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Question 4

Chemiosmosis is the diffusion of ions through a selectively permeable membrane and it relate the generation of ATP by the association of hydrogen ions across a membrane throughout cellular respiration. ATP synthesizes the enzymes that make ATP by chemiosmosis. The protons bypass through the membrane with the kinetic energy to phosphorylate ADP and make ATP. The synthesis of ATP by chemiosmosis takes place in chloroplasts and mitochondria and in several bacteria.

The energy produced by chemosmosis is substantial. Thirty six molecules of ATP can be formed for each glucose molecule through cellular respiration of Krebs cycle, the electron transport system, and the chemiosmosis. Two ATP molecules are produced from glycolysis, the total of thirty eight molecules of ATP. Each ATP molecule is capable of releasing 7.3 kilocalories of energy per mole. These ATP molecules may be used in the cell. The ATP molecules can't be stored for a longer time as usual. Cellular respiration must be generated from ATP molecules as they are used.

The chemosmosis starts after the electron transport chain, letting H+ ions with their gradient to synthesize ATP. The H+ passively diffuses, which is called as passive transport. ATP is also called to be the energy currency, and where as the mechanism by which ATP was generated in the mitochondria was well explainable to be the substrate level phosphorylation. The hypothesis was the source for understanding the actual process to oxidative phosphorylation. The biochemical mechanism of ATP produced by oxidative phosphorylation was unidentified. ATP synthesizes the enzyme and produced ATP by chemiosmosis. The production of ATP by chemiosmosis starts in chloroplasts and mitochondria and in some bacteria.ATP permits protons to bypass through the membrane using the kinetic energy to phosphorylate ADP and generating ATP.

The H+ will diffuse from high proton application to lower proton concentration. Peter Mitchell predicted that an electrochemical concentration gradient of protons across a membrane could be formed to make ATP. The diffusion of water across a membrane is known as chemiosmosis. The transfer of charged ions across a membrane is affected by the electrical forces and thermodynamic forces, the affinity of substance to diffuse from regions of higher concentration.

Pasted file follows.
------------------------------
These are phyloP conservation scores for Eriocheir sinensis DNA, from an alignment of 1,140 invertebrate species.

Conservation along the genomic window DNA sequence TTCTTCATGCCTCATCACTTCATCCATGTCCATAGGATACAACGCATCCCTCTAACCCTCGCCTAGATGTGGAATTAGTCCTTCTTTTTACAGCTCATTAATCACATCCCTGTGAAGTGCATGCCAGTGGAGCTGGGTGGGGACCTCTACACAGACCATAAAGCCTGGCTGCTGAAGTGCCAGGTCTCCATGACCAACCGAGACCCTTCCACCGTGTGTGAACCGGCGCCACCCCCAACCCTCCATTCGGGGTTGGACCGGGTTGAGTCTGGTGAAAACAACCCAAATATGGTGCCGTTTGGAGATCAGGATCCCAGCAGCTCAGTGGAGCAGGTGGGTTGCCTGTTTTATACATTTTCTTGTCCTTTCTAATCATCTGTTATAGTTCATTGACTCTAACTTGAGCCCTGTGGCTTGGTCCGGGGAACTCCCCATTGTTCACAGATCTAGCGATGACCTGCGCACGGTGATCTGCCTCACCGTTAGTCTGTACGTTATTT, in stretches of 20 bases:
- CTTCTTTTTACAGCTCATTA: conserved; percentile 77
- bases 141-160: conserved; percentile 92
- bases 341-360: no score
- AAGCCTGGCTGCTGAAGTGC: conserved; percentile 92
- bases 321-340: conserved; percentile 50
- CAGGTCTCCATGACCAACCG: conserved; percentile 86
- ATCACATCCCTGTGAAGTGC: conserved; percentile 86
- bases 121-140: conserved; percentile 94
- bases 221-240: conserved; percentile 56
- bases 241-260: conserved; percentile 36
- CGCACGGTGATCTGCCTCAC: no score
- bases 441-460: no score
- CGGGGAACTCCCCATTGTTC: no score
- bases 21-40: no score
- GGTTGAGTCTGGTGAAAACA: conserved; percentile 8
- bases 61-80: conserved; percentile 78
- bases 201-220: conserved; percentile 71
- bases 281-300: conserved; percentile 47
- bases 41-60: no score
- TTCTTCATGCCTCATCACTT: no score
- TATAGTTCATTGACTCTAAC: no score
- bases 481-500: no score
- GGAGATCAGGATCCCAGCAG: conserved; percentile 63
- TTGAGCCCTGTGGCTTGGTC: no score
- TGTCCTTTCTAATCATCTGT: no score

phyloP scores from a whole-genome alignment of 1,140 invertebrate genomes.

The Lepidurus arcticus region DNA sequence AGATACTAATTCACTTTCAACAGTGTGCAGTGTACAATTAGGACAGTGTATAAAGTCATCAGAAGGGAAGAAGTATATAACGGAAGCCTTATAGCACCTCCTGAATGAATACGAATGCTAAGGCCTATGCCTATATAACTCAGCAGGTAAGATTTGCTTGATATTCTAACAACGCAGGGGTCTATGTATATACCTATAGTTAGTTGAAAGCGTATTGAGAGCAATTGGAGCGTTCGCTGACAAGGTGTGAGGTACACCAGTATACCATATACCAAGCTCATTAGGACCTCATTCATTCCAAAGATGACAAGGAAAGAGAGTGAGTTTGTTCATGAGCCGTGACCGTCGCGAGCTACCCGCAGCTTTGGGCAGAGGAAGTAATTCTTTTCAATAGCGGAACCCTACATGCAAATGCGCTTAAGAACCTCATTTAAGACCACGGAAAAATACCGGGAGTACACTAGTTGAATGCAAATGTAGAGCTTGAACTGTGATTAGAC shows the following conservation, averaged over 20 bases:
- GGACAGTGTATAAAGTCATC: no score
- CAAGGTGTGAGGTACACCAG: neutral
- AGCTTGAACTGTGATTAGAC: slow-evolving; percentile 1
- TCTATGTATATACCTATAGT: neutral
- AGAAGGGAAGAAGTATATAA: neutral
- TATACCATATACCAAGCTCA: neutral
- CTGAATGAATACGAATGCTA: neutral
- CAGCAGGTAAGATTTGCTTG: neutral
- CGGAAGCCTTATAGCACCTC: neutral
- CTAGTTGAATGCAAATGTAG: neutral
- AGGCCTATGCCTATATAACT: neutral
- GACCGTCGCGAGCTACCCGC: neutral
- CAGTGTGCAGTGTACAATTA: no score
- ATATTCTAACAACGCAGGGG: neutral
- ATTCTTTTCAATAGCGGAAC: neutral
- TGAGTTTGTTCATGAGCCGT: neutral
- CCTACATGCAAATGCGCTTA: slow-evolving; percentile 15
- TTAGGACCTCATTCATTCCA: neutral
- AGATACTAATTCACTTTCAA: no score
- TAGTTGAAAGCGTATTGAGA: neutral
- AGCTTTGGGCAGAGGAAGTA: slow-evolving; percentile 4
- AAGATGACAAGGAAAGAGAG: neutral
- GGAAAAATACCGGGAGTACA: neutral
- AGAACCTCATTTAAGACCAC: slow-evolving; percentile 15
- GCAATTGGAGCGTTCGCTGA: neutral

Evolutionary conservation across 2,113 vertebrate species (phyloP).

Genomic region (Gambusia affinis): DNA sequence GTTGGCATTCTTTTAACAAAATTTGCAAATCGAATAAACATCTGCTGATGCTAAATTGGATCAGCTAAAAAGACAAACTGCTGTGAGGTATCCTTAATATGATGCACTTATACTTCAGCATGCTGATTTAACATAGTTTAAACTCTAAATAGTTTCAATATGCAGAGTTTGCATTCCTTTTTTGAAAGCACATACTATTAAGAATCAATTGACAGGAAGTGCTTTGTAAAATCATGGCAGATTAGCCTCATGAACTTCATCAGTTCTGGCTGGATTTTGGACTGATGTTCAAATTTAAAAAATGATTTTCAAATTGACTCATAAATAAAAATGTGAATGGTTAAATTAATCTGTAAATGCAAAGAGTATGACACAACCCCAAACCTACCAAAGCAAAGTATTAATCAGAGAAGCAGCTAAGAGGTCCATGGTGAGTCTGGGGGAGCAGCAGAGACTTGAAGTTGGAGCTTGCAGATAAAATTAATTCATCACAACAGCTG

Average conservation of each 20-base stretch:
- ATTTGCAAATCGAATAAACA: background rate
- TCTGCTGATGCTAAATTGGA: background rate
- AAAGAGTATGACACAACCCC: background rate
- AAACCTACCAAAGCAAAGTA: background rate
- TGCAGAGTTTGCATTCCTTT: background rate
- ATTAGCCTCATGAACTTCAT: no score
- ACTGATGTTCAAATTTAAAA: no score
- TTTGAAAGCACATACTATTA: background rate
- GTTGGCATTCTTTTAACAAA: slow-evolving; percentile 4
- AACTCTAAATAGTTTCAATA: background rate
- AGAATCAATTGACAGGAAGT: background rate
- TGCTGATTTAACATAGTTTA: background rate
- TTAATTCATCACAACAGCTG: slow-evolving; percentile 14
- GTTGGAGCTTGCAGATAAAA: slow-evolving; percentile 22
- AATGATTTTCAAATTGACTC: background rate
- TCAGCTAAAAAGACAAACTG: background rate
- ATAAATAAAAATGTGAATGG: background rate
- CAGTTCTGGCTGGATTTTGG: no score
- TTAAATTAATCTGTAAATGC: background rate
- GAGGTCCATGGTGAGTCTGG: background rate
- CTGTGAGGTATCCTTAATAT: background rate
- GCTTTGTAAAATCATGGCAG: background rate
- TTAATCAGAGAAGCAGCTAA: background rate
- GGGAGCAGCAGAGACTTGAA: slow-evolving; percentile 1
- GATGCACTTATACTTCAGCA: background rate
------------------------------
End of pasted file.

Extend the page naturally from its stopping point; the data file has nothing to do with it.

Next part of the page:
A number of evidence support the chemiosmotic theory of ATP synthesis:-

(a) The internal of thylakoids can be used to generate low acid pH by suspending the chloroplasts into an acidic medium pH 4.0 for an instance of time. When these chloroplasts are circulated to a slightly alkaline medium pH 8.5, one with a lower concentration of protons and a supply of ADP and inorganic phosphate, spontaneously produces ATP. No light is required. 

(b) When isolated chloroplasts are illuminated, the medium within which they are suspended becomes alkaline - it would lead to a conclusion if protons were being detached from the medium and transferred into the thylakoids.

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Question 9

Cytoskeleton Components









Controlling cell tension, maintain cellular shape, protuberance from cells and transduction

6-7 nm

G-Actin Protein

Helical structure

Maintains cell structure and tension to prevent it from rupture or shape change.

Intermediate Filaments

Controlling cell tension, maintainin cell structure, components for lamina and sacromeres in nucleus.

10-12 nm

Keratin and other keratin like proteins like vimetins, lamins, etc…

Twisted together in cord shape

Stronger bounding than Microfilaments & generally found in animals with few plants as exception.


Form cilia and flagella for cell movement, performs inter-cellular transportation, spindle during cell division, cell wall in plants.

23-25 nm

Globular proteins like α and β tubulin with Guanosine Triphosphate(GTP)  

Star shaped triplets for Centriole and growth of cylindrical tubes for cilia and flagella

Forms the part of cellular extension like Cilia, Flagella, Centriole and even Cell Wall in plants which in contrast to the other cytoskeleton components.